Gene Munster, from Loup Ventures, has confidence that Tesla (NASDAQ: TSLA) will emerge as one of the winners after the Q1 2020 Earnings Call is finished. Munster named Tesla a winner beside Apple. Funnily enough, Tesla has been compared to Apple time and time again, but TSLA skeptics often disregarded the two companies’ similarities. Now, it seems the time has come where Tesla’s similarities with Apple are undeniable.
Managing Partner and Co-Founder of Loup Ventures, Gene Munster, appeared on CNBC’s Trading Nation recently and named Tesla a possible winner after first-quarter earnings calls were all out. He explained that shareholders would leave the earnings call with a better understanding of the market share Tesla gained during the first quarter. To illustrate his point, Munster shared that in March, Tesla grew its deliveries by 40% while the overall auto industry was down by 30% in the United States.
Munster said that TSLA’s Q1 2020 Earnings Call would give shareholders a better idea of the demand gap between Tesla’s EVs and legacy automaker’s traditional vehicles. Needless to say, Munster may have predicted that the demand gap between Tesla and traditional OEMs might be significant.
The auto industry was hit hard by the pandemic, but Tesla seems to have survived through the first few months relatively unscathed. TSLA investors and supporters believe the EV automaker is prepared to weather the worst of the global crisis.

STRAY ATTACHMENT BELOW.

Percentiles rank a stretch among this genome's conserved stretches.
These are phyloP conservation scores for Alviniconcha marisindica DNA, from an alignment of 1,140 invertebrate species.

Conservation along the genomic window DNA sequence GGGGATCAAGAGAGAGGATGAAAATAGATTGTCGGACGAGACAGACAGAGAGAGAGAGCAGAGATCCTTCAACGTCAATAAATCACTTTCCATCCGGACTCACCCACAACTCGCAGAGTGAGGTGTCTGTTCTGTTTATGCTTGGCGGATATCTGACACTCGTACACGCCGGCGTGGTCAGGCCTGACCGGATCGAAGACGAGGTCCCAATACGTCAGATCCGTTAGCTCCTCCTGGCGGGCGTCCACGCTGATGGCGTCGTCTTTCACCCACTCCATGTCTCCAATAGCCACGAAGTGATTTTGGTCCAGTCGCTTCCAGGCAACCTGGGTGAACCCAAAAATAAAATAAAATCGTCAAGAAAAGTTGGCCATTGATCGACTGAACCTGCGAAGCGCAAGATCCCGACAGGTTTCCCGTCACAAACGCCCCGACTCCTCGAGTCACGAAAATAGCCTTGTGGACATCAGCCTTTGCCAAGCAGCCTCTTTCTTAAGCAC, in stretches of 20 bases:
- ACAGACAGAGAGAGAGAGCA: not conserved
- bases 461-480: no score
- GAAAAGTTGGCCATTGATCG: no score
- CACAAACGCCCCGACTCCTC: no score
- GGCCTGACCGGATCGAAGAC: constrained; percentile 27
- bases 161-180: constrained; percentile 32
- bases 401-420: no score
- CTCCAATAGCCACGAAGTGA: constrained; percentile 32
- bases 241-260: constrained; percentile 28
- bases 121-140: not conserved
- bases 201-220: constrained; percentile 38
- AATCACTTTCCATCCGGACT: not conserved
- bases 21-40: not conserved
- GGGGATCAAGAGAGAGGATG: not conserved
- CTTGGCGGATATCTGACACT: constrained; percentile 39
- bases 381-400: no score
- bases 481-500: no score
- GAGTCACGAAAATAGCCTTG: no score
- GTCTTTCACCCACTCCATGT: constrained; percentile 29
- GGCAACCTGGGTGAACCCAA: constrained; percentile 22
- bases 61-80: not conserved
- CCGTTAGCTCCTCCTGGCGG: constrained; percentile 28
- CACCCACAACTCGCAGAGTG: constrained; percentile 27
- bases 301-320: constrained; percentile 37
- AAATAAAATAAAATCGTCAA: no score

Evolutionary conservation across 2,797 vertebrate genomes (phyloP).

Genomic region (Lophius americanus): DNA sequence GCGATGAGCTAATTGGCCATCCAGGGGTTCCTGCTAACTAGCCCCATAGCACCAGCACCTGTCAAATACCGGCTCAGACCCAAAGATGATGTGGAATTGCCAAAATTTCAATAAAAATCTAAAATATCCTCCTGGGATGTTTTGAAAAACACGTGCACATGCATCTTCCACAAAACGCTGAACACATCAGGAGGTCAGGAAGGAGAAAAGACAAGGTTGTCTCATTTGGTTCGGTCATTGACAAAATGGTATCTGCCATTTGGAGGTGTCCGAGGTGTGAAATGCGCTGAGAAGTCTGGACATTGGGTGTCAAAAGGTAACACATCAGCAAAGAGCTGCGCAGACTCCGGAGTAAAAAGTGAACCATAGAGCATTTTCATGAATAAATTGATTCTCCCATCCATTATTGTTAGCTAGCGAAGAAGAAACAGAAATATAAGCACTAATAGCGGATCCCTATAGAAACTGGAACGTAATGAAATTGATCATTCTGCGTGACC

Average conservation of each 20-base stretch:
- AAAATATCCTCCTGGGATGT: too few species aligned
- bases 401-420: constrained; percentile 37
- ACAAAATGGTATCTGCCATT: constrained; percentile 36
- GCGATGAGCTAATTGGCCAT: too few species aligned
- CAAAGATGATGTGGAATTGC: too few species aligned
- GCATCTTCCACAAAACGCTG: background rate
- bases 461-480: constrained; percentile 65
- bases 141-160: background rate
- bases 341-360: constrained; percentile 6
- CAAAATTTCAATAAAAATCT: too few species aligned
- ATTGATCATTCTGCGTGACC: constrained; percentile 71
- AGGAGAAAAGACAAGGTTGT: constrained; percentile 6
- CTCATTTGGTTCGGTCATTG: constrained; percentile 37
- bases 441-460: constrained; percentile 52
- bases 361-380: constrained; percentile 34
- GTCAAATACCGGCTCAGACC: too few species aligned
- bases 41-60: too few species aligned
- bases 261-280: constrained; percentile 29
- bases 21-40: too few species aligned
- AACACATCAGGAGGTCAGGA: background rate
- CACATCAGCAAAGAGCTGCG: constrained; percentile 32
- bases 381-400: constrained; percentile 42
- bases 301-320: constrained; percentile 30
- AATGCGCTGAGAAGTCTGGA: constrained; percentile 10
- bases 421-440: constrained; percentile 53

“Tesla is a lot smaller, more nimble company. And they’re better positioned to absorb that kind of shock, especially since Tesla has a good capital cushion from its recent capital raise,” said Driving Delta in his recent video explains why TSLA could be worth more after the shutdown.
Some analysts have argued that reduced oil prices could hurt the EV market and Tesla in extension. However, Gali Russell of HyperChange explained that oil prices might not be the main factor people buy electric vehicles. According to Russell, EV sales might dip slightly due to reduced oil prices, but will probably not hurt the overall market in the long run.
The HyperChange host explained that the technological stagnation of combustion engines could ultimately hurt ICE sales. In contrast, EV technology, specifically batteries, drivetrains, etc. continue to improve. So it seems legacy automakers and ICE vehicles will need to learn how to improve and adapt to the changing times to survive.
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